If a test case throws an exception and others do not, or the exception type differs from other implementations.
If a test case has output different from the others.
We do not compare the exact text of exceptions because it is not specified by the ECMAScript specification. If a single implementation disagrees then it is marked as incorrect. When multiple implementations disagree, we cannot make any conclusion about correct behavior and mark the test case for manual review.
To allow automated generation of structured test inputs for built-in methods, we require a method for maintaining symbolic objects and arrays. We developed new encodings for untyped symbolic objects, i.e., symbolic objects with no pre-specified property names or types (§ 4.2), arrays of mixed types (§ 4.3), and for homogeneously typed arrays (§ 4.4).
Support for symbolic objects is key to the exploration of built-ins because it allows thorough exploration of object and array-centric built-ins. More subtly, support allows the DSE engine to consider esoteric type-checking in built-in methods. The specification includes precise but unintuitive rules on how input values are to be interpreted and when type contract violations should raise an error. To highlight how an object encoding can improve coverage of these edge cases, we now consider.
Usually, this method is given an array as its base argument and a predicate. The array is then searched, left to right, until a value satisfying the predicate is found. If no values satisfy the predicate thenis returned. For example, would yield , the first even number in the array. If we look at the method specification, we see that there is a quirk to this method contract. The method accepts any object which looks like an array (i.e., any object with a length property). Because of this behaves equivalently to the previous example, but will yield , since the object does not specify a length.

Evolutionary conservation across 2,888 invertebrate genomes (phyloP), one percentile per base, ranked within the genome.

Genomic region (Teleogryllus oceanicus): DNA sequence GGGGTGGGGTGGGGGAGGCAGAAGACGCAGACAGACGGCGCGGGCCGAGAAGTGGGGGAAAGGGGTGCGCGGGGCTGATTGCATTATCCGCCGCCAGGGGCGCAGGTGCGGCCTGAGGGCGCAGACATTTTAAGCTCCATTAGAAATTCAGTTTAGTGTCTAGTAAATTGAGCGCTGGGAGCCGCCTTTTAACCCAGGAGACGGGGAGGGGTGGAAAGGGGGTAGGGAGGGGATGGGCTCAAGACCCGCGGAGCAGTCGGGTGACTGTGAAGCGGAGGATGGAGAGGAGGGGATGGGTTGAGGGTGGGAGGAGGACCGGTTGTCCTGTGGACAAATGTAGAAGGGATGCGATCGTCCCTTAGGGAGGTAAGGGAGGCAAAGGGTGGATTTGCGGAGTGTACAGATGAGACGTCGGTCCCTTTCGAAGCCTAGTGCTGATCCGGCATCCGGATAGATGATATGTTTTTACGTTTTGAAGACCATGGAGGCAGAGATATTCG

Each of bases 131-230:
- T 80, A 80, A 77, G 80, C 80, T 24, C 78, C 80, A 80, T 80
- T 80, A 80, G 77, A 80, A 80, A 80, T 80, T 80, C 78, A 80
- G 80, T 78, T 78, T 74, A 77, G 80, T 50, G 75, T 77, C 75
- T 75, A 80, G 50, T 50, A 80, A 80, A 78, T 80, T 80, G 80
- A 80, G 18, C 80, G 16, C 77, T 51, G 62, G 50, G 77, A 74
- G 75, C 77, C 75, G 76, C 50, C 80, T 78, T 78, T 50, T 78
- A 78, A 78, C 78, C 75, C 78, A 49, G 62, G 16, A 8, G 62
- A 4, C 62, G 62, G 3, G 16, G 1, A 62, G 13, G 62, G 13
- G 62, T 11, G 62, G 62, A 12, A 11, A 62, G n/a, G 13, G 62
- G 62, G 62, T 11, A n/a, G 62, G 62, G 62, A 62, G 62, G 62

One further quirk is the coercion ofto an integer. The specification does not reject non-integer length properties, leading to a coercion that resolves to , but to , as is coerced to .
In 111https://github.com/msn0/mdn-polyfills/blob/master/src/Array.prototype.findIndex/findIndex.js. In this case, if the length property is not an integer then it is first coerced to a number and subsequently truncated to an integer. Through our encoding of objects, we can synthesize useful test cases for such behavior.these checks are implemented by , which ensures the value is either an array or an object, followed by , which selects the length of the object and ensures it is an integer using type coercion